Federal Labor and Green parties have expressed their discontent with the aged care crisis with one simple, telling request: Senator Richard Colbeck, minister for aged care services, should immediately resign.
Anthony Albanese, leader of the federal Labor party, addressed the press in Sydney on Thursday, expressing his anger at the Federal Government’s handling of both the pandemic and existing shortfalls within the industry.
“Today, I am angry. I am angry because I have spoken to the families of aged care residents who have had enough,” Albanese said.
“If Richard Colbeck does not resign today, the Prime Minister should sack him.
“He is simply incapable of fulfilling the task of looking after the interests of old, vulnerable Australians.
“They deserve dignity and they deserve respect, not the contempt that we get from a minister who, having avoided appearing before a committee inquiry all year up until yesterday, went before that inquiry and said that it was working ‘exceptionally well’.
“They knew that aged care residents were particularly vulnerable, and yet we have aged care workers who still cannot get access to rapid antigen tests.
“We have aged care residents who are confused, who are locked in their rooms, who are not able to see their loved ones.
“This is not good enough.”
Green’s party leader Adam Bandt says the COVID-19 pandemic has exposed the harms caused by delivering care through a corporate, ‘for-profit’ business model.
“With big corporations profiting in a sector with hundreds dying of Covid, low vaccine booster rates and staff shortages, the Minister must resign and for-profit aged care unwound.
“This election a vote for the Greens is a vote to kick out the ‘horrible, horrible’ Morrison government and tax the billionaires and corporate mega-profits to deliver essential services for all Australians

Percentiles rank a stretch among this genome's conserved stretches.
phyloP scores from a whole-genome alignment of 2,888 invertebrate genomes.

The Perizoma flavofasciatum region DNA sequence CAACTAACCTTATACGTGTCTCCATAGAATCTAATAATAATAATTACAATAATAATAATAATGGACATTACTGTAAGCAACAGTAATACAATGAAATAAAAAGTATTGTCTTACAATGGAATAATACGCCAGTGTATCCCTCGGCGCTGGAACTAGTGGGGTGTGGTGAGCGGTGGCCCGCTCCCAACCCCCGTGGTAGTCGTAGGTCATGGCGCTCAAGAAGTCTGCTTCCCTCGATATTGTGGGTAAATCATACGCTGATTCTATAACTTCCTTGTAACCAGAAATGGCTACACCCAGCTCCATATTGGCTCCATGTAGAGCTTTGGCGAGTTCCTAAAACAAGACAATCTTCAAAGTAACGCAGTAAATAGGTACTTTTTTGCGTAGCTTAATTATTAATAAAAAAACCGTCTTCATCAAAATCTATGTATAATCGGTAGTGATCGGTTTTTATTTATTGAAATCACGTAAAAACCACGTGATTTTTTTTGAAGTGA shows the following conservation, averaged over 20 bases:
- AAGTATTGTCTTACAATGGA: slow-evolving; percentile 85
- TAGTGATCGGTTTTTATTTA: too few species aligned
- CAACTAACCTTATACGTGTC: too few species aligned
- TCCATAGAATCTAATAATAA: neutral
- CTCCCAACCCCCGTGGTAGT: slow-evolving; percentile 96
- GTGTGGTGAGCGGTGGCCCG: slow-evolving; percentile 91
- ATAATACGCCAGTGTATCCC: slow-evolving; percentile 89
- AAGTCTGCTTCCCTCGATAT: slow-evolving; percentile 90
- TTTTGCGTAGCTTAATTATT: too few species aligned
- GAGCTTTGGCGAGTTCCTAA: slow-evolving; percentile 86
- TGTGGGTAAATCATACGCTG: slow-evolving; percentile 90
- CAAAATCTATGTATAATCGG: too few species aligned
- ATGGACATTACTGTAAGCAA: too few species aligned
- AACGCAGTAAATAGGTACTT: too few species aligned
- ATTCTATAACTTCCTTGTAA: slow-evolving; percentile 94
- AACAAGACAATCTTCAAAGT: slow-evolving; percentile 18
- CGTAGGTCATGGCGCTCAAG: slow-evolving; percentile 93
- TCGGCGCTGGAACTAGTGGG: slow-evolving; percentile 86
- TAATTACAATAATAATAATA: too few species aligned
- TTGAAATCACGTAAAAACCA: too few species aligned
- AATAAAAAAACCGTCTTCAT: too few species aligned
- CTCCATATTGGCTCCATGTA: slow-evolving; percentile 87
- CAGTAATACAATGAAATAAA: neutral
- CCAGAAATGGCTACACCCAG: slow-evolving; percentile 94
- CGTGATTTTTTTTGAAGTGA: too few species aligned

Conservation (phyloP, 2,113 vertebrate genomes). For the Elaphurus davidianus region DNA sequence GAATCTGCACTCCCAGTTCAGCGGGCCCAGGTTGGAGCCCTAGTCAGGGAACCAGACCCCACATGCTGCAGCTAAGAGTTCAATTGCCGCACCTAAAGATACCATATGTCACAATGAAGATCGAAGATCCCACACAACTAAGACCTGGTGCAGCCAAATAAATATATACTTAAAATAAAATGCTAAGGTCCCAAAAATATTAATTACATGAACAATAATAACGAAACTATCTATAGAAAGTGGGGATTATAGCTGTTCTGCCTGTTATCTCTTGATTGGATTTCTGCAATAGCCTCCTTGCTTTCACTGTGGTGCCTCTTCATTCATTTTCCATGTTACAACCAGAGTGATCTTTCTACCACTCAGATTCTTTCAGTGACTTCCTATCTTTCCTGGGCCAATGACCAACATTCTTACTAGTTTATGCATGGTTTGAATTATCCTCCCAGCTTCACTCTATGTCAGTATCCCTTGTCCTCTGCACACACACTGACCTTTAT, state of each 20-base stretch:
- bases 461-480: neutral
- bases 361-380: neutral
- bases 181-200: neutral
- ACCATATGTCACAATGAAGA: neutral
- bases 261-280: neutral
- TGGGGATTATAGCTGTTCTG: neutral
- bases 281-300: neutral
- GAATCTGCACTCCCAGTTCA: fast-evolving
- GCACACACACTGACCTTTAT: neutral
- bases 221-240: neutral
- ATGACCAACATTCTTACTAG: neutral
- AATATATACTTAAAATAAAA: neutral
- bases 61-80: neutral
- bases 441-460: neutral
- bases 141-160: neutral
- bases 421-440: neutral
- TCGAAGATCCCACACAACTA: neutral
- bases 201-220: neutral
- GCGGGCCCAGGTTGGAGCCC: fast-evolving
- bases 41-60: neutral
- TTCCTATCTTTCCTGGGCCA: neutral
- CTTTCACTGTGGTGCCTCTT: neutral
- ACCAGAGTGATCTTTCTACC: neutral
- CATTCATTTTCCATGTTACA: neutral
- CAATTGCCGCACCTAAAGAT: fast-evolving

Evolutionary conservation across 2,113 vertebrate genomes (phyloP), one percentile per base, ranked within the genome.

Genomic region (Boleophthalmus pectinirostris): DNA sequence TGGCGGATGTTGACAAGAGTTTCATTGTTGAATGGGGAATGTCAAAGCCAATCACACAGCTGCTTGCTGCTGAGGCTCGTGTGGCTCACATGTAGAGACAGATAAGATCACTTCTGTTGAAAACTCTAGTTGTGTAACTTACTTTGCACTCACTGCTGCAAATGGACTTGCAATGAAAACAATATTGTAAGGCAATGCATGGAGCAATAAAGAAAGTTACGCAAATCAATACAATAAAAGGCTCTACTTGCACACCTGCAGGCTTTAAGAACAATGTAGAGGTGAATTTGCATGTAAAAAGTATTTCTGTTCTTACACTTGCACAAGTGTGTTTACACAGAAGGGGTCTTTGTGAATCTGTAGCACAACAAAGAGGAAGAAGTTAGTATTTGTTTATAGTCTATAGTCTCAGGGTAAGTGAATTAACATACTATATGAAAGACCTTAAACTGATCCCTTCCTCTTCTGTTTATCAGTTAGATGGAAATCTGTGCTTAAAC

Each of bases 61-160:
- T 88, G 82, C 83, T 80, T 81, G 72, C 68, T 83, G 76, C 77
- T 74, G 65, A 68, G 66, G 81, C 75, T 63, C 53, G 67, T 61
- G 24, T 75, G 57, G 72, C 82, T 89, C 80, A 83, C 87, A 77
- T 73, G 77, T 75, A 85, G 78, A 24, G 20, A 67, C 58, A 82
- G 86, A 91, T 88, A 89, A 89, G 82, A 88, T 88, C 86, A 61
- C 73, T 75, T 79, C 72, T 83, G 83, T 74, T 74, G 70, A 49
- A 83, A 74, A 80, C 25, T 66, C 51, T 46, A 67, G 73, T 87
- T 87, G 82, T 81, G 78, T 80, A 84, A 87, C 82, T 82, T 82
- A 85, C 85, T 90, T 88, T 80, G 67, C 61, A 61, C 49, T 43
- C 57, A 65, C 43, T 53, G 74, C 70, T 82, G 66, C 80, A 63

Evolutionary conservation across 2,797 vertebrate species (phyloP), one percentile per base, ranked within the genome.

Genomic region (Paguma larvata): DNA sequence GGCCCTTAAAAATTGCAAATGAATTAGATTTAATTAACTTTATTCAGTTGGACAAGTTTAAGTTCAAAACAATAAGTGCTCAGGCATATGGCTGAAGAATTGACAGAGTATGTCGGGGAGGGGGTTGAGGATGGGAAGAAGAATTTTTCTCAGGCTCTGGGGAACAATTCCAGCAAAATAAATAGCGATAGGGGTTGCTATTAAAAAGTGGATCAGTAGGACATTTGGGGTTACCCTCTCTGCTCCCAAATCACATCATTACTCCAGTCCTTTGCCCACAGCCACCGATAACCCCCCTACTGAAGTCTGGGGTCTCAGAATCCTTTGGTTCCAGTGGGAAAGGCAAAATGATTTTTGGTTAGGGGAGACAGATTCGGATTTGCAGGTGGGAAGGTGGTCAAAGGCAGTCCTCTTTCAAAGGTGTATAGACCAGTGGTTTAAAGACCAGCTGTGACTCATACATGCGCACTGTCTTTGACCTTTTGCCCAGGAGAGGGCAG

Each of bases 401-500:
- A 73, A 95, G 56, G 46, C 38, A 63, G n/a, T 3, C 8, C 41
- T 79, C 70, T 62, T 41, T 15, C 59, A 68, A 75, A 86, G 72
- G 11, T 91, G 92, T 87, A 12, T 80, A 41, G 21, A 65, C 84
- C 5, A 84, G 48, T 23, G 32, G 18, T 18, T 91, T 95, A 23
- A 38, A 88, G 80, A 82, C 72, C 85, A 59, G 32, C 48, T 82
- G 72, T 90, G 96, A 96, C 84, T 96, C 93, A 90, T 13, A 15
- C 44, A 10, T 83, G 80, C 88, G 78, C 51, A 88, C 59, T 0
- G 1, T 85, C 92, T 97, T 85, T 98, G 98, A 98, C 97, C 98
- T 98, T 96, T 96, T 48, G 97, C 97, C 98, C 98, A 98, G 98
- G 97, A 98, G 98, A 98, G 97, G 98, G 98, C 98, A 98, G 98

It comes as news was widely circulated that Colbeck, who is also in charge of the federal sports portfolio, attended the Ashes Test match in Hobart last month on the same day he was expected to attend a COVID-19 committee hearing.
“Richard Colbeck ‘earned’ more in a day spent at the cricket than the bonus he’s giving to aged care workers,” Senator Janet Rice, Greens party aged care spokesperson, remarked.
Furore has ensued in response to the Government’s once off bonus of up to $800, which Rice says is a whole inadequate solution for the overworked, underpaid aged care workforce.
“[They] need a permanent pay rise. A couple of one-off payments, conveniently timed right before an election, doesn’t cut it.”
In July, the Greens publicly backed the Nursing and Midwifery Federation and the Health Services Union push for a 25 per cent ($5/hour) increase to aged care workers’ pay, which is currently being considered by the Fair Work Commission.
Albanese says that although he cannot guarantee that the cited figure is feasible, he supports the move and will formally endorse it if elected.
“I agree that there needs to be an increase in pay and conditions of aged care workers. That is up to the Fair Work Commission what that figure should be.
“We do not make submissions as Opposition. But if we were the Government, and if we formed Government, we would make a submission supporting an increase.”
The liberal party has not yet committed to endorsing the move, with senator Jane Hume, indicating to ABC Radio on Tuesday that her party view it as unfeasible.
“A $5 per hour increase would dramatically increase the costs of an aged care workforce. We want to make sure that this is a sustainable system going into the future,” she said.
“The Royal Commission recommended that the Government and the sector put in applications to the Fair Work Commission to improve wages, but this terrible government can’t even back them,” Bandt says.
Minister Colbeck’s office has been contacted for comment.